7. Windhill, Nicholas, Jr.

    Diary of a Canoe-Trip in Algonquin Park, Summer 1911. Bound typescript, illustrated with 75 photographs mounted on grey card. 132 pp., typed on rectos only.

    Nicholas Windhill and his son, Nicholas, Jr., went on a camping trip in Ontario with the elder Windhill’s friend George Bishop, from mid-August through mid-September 1911, with an Indian guide and a Scots cook.

  8. [Bishop, George H.]

    In Memoriam : Nicholas Windhill. 16 pp. [Philadelphia,] Privately printed, 1913.

    Order of service, and elegy by a friend and business associate. With the manuscript of the elegy, inscribed at top “To Mina, G.H.B.”

  9. Windhill, Elizabeth.

    Little Farm Haying Records. [Cover title]. Manuscript book, ink on ruled paper. 144 pp. Windhill, Penna.: Little Farm, 1925-1937.

    Meteorological records and notes on the haying season (yields, workers, birds seen, etc.) for the years 1925 to 1937 at the downstream farm of the Windhill estates in Chester County. Open to late August 1929. EW filled five volumes of Haying Records, as well as series of manuscript logs of Fruit Trees, Roses, and Herb Gardens.

  10. [Windhill, Rutherford Whipple].

    Ford Whipple. Tableaux 1919 – 1927. Color reproduction of composition entitled Walata 23 mounted on upper cover. 8 pp. [Tanger:] A l’Orangerie, 1927.

    Checklist of a private exhibition of 32 paintings in oil and 24 wash drawings, with a two paragraph Note on the Artist by Gertrude Stein on p. 3. Inscribed on the title page, Elizabeth from her brother. With a photograph of the artist in the gallery wing and a printed card: Vernissage 20 janvier 1927 19h30. EW’s precocious older brother Rutherford (1899-1990) trained at the Penna. Academy of Fine Arts and left Philadelphia in 1917. He stopped briefly in Paris on his way to Tangiers and settled at a large villa above the city. The earliest member of a cosmopolitan artistic community, he exhibited paintings under the name Ford Whipple through the late 1950s. After his death, a servant burned the villa to the ground and most of his paintings were lost.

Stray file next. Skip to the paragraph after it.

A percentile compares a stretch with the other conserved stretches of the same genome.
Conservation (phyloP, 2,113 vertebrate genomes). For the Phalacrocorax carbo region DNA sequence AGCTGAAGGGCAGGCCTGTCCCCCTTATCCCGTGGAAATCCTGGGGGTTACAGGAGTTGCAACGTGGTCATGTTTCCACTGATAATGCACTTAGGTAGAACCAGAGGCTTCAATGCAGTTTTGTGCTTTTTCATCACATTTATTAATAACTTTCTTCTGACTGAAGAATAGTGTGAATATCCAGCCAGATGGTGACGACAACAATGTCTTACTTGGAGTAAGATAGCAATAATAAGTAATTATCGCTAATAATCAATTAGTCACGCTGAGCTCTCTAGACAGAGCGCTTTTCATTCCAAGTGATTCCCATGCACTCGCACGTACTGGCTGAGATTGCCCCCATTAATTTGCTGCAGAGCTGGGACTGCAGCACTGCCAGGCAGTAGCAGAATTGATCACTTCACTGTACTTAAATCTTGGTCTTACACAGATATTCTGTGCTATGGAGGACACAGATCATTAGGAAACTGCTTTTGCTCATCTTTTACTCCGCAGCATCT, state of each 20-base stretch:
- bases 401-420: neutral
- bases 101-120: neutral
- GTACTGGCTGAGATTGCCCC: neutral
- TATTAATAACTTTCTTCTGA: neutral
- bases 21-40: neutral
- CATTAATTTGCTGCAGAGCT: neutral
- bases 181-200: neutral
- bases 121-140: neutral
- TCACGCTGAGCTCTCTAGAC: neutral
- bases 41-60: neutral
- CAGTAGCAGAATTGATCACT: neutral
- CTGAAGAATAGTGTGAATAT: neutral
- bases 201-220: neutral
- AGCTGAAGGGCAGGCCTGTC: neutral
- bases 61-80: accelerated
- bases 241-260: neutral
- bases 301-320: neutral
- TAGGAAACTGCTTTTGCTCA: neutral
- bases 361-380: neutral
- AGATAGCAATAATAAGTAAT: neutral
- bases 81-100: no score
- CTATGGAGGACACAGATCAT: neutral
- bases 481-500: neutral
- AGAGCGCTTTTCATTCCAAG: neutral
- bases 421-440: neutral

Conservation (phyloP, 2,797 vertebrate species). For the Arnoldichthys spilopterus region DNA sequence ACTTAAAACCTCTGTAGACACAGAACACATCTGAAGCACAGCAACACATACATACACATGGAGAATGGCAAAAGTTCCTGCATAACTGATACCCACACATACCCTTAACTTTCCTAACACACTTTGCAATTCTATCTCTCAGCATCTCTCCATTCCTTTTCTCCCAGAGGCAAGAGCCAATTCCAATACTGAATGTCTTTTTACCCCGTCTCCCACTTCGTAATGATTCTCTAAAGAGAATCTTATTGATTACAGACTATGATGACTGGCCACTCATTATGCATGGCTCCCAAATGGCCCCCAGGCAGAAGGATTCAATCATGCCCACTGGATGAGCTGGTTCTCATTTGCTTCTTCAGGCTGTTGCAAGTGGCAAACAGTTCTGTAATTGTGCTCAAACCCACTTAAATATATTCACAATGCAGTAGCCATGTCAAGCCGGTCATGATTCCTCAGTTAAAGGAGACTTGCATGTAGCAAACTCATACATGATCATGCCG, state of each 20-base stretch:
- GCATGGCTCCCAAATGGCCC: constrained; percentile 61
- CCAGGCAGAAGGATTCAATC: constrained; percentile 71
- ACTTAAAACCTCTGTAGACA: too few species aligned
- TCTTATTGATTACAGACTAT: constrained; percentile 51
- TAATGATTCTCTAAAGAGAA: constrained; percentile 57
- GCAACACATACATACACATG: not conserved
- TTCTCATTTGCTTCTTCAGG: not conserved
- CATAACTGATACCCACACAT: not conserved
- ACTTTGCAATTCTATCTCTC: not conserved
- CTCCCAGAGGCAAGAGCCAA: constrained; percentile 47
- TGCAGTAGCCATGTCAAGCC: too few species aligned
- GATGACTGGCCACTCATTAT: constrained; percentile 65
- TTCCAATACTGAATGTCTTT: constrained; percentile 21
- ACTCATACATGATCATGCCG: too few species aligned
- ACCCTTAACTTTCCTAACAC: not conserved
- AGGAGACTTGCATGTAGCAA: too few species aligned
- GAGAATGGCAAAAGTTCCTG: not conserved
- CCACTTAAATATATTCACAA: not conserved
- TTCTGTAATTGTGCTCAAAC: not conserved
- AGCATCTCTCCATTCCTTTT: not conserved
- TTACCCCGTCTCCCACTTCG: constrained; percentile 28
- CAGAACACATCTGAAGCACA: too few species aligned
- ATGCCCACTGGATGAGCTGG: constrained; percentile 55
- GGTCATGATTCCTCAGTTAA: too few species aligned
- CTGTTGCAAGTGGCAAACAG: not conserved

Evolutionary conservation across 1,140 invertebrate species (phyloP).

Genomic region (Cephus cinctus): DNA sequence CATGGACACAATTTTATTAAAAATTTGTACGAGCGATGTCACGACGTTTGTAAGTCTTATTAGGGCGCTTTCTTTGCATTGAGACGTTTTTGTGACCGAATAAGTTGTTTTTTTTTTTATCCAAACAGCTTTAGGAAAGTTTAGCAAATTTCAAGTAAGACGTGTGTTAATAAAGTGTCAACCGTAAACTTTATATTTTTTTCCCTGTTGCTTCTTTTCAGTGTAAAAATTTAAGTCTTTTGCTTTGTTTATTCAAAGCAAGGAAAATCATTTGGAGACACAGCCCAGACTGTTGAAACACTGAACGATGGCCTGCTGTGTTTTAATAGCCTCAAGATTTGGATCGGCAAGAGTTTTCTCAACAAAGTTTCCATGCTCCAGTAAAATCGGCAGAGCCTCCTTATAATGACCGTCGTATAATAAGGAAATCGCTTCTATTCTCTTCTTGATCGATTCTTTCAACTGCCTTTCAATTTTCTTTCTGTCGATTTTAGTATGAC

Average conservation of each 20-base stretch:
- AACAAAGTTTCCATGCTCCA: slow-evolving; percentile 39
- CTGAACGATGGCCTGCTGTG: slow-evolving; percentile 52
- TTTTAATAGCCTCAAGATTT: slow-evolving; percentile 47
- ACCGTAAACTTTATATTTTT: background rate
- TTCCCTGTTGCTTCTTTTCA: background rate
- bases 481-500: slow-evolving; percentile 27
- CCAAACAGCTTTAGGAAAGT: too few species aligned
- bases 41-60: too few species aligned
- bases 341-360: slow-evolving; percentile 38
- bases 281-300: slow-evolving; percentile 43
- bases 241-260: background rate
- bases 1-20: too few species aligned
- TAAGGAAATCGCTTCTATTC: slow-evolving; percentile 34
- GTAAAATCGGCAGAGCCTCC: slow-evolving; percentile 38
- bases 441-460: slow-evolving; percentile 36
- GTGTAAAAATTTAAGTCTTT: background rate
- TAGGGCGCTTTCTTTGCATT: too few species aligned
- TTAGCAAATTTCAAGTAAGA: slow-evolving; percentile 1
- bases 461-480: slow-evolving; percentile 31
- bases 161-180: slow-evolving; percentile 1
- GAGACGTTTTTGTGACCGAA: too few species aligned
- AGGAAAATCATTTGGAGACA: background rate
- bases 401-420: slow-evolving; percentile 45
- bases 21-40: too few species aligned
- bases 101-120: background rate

11. Windhill, Elizabeth.

    Windhill Garden School. Breathe Garden Read. On the Little Farm, Windhill, Penna. Illustrations from photographs. 16 pp. [Phoenixville: Upland Job Printing Co.,] 1931.

    Brochure announcing the summer program for city children established by EW. From small beginnings: a first season with 10 children ages 10 to 12, taught by herself and a school chum, by 1935 the gardening & schooling experiment grew to include 40 children, with older graduates of the first year returning to help as counselors or Weeders as EW called them. 1966 was the final summer of the school; EW appealed condemnation proceedings to the state Supreme Court but was unable to halt highway construction that claimed the Windhill request stop on the Pennsylvania Railroad line, the Herb Garden, and the school grounds of the Little Farm.

  12. Brown, Col. J. Watson.

    Monograph of Stellifer silesiensis Wimmer, Sapindaceae. With notes on folk customs pertaining to the Sternfrucht or Silesian Lychee. Offprint. Contributions to the Botany of Pennsylvania 302. Illustrated with two photographs. 37 pp. Philadelphia: Academy of Natural Sciences, 1947.

    First described in Wimmer’s Flora von Schlesien (Berlin, 1832) as frost resistant with late-ripening fruit enclosed within a thick, spiny pedicarp or husk, by 1900 this rare species of fruit tree was preserved only in the orchards of the Dunkelhain family in Silesia; in the text, Brown notes elliptically that “a few specimens were brought to Penna. in 1879 and continue under cultivation.” In Silesia, a handful of trees survived clearcutting of forests in WWI, but not the conversion of the valley to a Nazi industrial camp, bombed by the Allies in 1944. The offprint is inscribed on the front wrapper “To Elizabeth Windhill from one of your Weeders in the distant summers of 1936 & 1937, the first botanical monograph to require security review, pardon the delay — all the old people I talked to in the Birawka valley told me the Sternbäume were cut and burned in the winter of 1942-3 — yours are all that survive. JWB December 1947.” Brown, U.S.M.A. class of 1940, served on Patton’s staff and in the OSS, where he was decorated for gallant conduct conduct on perilous service behind enemy lines. In 1954, he was the second U.S. military adviser killed in French Indochina.